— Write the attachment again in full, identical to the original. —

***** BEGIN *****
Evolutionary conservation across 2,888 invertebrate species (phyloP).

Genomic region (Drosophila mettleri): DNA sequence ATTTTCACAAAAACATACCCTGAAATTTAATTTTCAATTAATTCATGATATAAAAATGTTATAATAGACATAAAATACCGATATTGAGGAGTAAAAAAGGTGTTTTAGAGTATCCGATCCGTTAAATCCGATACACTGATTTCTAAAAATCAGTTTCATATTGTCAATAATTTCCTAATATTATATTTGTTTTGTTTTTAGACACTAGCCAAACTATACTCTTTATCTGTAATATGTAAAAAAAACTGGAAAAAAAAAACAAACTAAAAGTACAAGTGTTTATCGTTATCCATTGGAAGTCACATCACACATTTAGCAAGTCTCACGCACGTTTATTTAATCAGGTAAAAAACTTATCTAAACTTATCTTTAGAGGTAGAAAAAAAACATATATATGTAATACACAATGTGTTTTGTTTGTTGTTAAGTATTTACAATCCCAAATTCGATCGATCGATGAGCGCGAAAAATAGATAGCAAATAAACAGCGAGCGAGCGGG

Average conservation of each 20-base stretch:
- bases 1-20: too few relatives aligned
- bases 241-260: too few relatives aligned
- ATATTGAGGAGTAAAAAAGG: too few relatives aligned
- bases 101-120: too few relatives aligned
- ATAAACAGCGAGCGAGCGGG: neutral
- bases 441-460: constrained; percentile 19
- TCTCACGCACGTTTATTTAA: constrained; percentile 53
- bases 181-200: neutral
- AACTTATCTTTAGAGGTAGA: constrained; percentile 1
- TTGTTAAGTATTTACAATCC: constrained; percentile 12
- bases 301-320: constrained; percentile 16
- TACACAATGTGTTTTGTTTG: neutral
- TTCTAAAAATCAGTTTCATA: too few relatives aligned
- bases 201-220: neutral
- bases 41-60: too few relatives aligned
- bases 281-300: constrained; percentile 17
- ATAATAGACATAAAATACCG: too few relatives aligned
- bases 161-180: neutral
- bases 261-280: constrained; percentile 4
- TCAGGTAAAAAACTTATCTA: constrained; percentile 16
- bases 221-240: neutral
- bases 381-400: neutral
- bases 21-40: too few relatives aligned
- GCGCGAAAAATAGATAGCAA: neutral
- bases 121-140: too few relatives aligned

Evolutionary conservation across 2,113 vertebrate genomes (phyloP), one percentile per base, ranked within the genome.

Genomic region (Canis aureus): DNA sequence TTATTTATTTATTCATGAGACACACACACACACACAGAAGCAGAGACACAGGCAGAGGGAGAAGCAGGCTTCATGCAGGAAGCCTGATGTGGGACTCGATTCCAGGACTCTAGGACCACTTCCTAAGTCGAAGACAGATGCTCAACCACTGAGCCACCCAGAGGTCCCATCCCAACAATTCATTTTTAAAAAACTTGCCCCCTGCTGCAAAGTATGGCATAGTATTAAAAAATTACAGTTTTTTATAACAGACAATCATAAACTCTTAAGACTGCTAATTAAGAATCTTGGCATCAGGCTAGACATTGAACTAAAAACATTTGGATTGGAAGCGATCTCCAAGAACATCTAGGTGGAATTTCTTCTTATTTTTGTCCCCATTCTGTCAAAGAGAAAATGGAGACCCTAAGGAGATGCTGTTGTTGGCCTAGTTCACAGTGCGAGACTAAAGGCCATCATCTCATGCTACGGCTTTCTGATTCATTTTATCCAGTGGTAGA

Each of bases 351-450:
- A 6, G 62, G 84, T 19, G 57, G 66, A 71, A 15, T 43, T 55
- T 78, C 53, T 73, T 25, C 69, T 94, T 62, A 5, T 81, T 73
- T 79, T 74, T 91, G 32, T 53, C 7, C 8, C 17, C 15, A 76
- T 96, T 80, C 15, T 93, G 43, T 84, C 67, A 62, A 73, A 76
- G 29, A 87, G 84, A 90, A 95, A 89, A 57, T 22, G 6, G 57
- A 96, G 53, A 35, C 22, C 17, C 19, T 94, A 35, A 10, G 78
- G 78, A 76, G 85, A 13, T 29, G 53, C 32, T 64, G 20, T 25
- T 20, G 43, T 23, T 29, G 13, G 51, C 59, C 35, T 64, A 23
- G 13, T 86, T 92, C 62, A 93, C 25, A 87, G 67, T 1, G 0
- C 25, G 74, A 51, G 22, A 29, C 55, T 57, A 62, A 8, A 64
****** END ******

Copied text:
Evolutionary conservation across 2,888 invertebrate species (phyloP).

Genomic region (Drosophila mettleri): DNA sequence ATTTTCACAAAAACATACCCTGAAATTTAATTTTCAATTAATTCATGATATAAAAATGTTATAATAGACATAAAATACCGATATTGAGGAGTAAAAAAGGTGTTTTAGAGTATCCGATCCGTTAAATCCGATACACTGATTTCTAAAAATCAGTTTCATATTGTCAATAATTTCCTAATATTATATTTGTTTTGTTTTTAGACACTAGCCAAACTATACTCTTTATCTGTAATATGTAAAAAAAACTGGAAAAAAAAAACAAACTAAAAGTACAAGTGTTTATCGTTATCCATTGGAAGTCACATCACACATTTAGCAAGTCTCACGCACGTTTATTTAATCAGGTAAAAAACTTATCTAAACTTATCTTTAGAGGTAGAAAAAAAACATATATATGTAATACACAATGTGTTTTGTTTGTTGTTAAGTATTTACAATCCCAAATTCGATCGATCGATGAGCGCGAAAAATAGATAGCAAATAAACAGCGAGCGAGCGGG

Average conservation of each 20-base stretch:
- bases 1-20: too few relatives aligned
- bases 241-260: too few relatives aligned
- ATATTGAGGAGTAAAAAAGG: too few relatives aligned
- bases 101-120: too few relatives aligned
- ATAAACAGCGAGCGAGCGGG: neutral
- bases 441-460: constrained; percentile 19
- TCTCACGCACGTTTATTTAA: constrained; percentile 53
- bases 181-200: neutral
- AACTTATCTTTAGAGGTAGA: constrained; percentile 1
- TTGTTAAGTATTTACAATCC: constrained; percentile 12
- bases 301-320: constrained; percentile 16
- TACACAATGTGTTTTGTTTG: neutral
- TTCTAAAAATCAGTTTCATA: too few relatives aligned
- bases 201-220: neutral
- bases 41-60: too few relatives aligned
- bases 281-300: constrained; percentile 17
- ATAATAGACATAAAATACCG: too few relatives aligned
- bases 161-180: neutral
- bases 261-280: constrained; percentile 4
- TCAGGTAAAAAACTTATCTA: constrained; percentile 16
- bases 221-240: neutral
- bases 381-400: neutral
- bases 21-40: too few relatives aligned
- GCGCGAAAAATAGATAGCAA: neutral
- bases 121-140: too few relatives aligned

Evolutionary conservation across 2,113 vertebrate genomes (phyloP), one percentile per base, ranked within the genome.

Genomic region (Canis aureus): DNA sequence TTATTTATTTATTCATGAGACACACACACACACACAGAAGCAGAGACACAGGCAGAGGGAGAAGCAGGCTTCATGCAGGAAGCCTGATGTGGGACTCGATTCCAGGACTCTAGGACCACTTCCTAAGTCGAAGACAGATGCTCAACCACTGAGCCACCCAGAGGTCCCATCCCAACAATTCATTTTTAAAAAACTTGCCCCCTGCTGCAAAGTATGGCATAGTATTAAAAAATTACAGTTTTTTATAACAGACAATCATAAACTCTTAAGACTGCTAATTAAGAATCTTGGCATCAGGCTAGACATTGAACTAAAAACATTTGGATTGGAAGCGATCTCCAAGAACATCTAGGTGGAATTTCTTCTTATTTTTGTCCCCATTCTGTCAAAGAGAAAATGGAGACCCTAAGGAGATGCTGTTGTTGGCCTAGTTCACAGTGCGAGACTAAAGGCCATCATCTCATGCTACGGCTTTCTGATTCATTTTATCCAGTGGTAGA

Each of bases 351-450:
- A 6, G 62, G 84, T 19, G 57, G 66, A 71, A 15, T 43, T 55
- T 78, C 53, T 73, T 25, C 69, T 94, T 62, A 5, T 81, T 73
- T 79, T 74, T 91, G 32, T 53, C 7, C 8, C 17, C 15, A 76
- T 96, T 80, C 15, T 93, G 43, T 84, C 67, A 62, A 73, A 76
- G 29, A 87, G 84, A 90, A 95, A 89, A 57, T 22, G 6, G 57
- A 96, G 53, A 35, C 22, C 17, C 19, T 94, A 35, A 10, G 78
- G 78, A 76, G 85, A 13, T 29, G 53, C 32, T 64, G 20, T 25
- T 20, G 43, T 23, T 29, G 13, G 51, C 59, C 35, T 64, A 23
- G 13, T 86, T 92, C 62, A 93, C 25, A 87, G 67, T 1, G 0
- C 25, G 74, A 51, G 22, A 29, C 55, T 57, A 62, A 8, A 64